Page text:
In the United States and throughout the world national parks are facing another dilemma: how to respect the special claim of indigenous peoples on park lands while opening them to all the citizens of the world.
The picture above becomes understandable once we understand its context. The pathway here is the Shakadang Trail in Taiwan's Taroko National Park, one of the most famous park trails in the world, cut in a cliff to allow travelers a superb view of the river below. The man on the motor scooter is a member of the Taroko tribe, one of several indigenous groups in Taiwan. The sign below explains why this particular scooter came motoring down the trail in November, 2014, when I was one of the hikers on the trail. I stepped aside, snapped the picture above, and watched the scooter disappear down the trail. A sign on the trail explained what I had just seen -- and was a model of compromise: yes we were in a park, but yes also we were passing through "an aborigine reserve land," and the indigenous Tarokos needed to "transport goods" on the trail, but yes again, we walkers also had our rights, and so the Tarokos would do their best to scoot by at designated times.
Like the Taiwanese, American park administrators are engaged in bringing indigenous life into sharper focus in our own parks. In my course at Eastern Washington University on the "History of the American National Parks" my students and I explore a variety of themes in park history including the place, over the years, of indigenous peoples in the parks. As the United States approaches the centennial of the Organic Act (1916), which laid the foundation for the park system, park planners are assessing the history and future of the Native American presence in the parks.
One of the first American parks was intrinsically about indigenous peoples--the ancient Americans who built and then abandoned their dwellings in what is now Mesa Verde National Park.
At Mesa Verde the past of an indigenous people is the essential story -- the park's reason for coming into existence in the first place. That said, the indigenous story continues to unfold. At a site where, in the distant past, unregulated "pot hunters" used dynamite among the ruins, hoping to unearth treasures; in contrast, today the regulations on movement through the park are increasingly strict. Heavy fines are imposed on individuals who wander off trails into sites which might contain more artifacts. I listened to a talk at Mesa Verde in 2012 where the ranger told us that as a boy he (and anyone else) had free access to sites that today -- even as a ranger -- he cannot hike.
At other parks the Indian presence in the parks has usually been more marginal or misunderstood. Take for example this Indian artifact at Lake MacDonald Lodge in Glacier National Park.
One of the first national parks, Glacier was famous in the early days for the "Glacier Park Indians." Along with the mountains they were billed as one of the attractions of the National Park: come here and see real Indians. Although they were in actuality local Blackfeet Indians, their regalia and dances were a fantasy version of indigenous culture designed to entertain rather than educate.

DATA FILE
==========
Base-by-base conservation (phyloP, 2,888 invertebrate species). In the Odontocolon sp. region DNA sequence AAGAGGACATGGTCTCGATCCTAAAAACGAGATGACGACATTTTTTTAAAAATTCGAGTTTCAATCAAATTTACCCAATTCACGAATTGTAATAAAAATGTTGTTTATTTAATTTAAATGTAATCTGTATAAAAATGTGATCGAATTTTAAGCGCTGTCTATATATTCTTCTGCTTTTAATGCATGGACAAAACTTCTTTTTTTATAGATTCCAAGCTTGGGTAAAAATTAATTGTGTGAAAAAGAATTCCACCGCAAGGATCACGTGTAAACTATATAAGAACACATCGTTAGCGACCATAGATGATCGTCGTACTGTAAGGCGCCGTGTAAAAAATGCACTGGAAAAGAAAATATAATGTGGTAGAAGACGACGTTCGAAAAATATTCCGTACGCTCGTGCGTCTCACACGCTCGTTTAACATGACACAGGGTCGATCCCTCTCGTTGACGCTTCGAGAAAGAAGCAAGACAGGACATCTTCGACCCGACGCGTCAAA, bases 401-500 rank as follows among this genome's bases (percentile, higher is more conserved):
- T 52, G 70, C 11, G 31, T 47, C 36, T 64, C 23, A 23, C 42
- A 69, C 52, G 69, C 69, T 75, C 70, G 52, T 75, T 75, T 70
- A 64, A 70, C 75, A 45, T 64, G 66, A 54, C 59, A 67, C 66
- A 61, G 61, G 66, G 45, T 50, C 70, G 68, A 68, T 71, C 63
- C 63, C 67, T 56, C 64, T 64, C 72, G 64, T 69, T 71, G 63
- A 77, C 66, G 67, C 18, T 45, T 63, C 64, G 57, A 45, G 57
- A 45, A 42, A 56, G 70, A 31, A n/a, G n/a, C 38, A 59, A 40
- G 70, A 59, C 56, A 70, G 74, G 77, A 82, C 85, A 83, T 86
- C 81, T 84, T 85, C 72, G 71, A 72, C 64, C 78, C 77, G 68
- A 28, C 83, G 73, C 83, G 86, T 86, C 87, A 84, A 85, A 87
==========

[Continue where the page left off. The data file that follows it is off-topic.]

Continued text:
That is changing now in Glacier and other national parks. At Glacier Blackfeet Indians tell stories in summer programs. There and elsewhere the national park shops often feature books about Native Americans and the parks, including Robert Keller and Michael Turek's American Indians and National Parks. The park service has created a American Indians Liaison Office whose activities include seeking to "create a process that could enable a Federally-recognized tribe to enter into an agreement with a park regarding the gathering of certain culturally important plants and minerals."
Taroko's Lessons in Embracing Indigenous Peoples in a Park Culture
While visiting Taroko National Park this fall, I was impressed by the ways that the Taroko people were a part of the park story and the park presence in Taiwan. And more was involved than those motor scooters on the Shakadang trail.
After that motor scooter went by, fellow hiker Jonathan Butler continued along the trail. Jonathan is a professor at Taipei's Soochow University and had sponsored me for a talk I would be giving on "National Parks: The International Experience." On our visit to Taroko I was looking for park features that I could incorporate into my talk in Taiwan. In the park I saw many ways that Taiwan is addressing challenges common to parks in the United States and elsewhere, such as how best to build trails, manage traffic, and provide signage. There was lots to learn, but best of all was Taroko lessons in the way a park can embrace indigenous persons in its culture.
At the point where the Shakadang trail comes down to the river, you arrive at a place where Taroko men and women run several shops selling food and drink as well as native crafts:
Jonathan Butler and I took another hike in Taroko National Park, this time climbing a trail up the side of the gorge towards a Taroko village. Earlier I had taken this picture of showing a Takoro carrying a basket as a back pack.
(You know you want to!)
If you enjoyed this article you may enjoy these other articles about Parks and Mother Nature:
• A Visit to John Muir National Historic Site
• Danger in the National
• Henry David Thoreau and the Felling of a "Noble Pine"
• On the Road with History 498: "The History of the American National Parks"
• New York's Central Park: A Wilderness?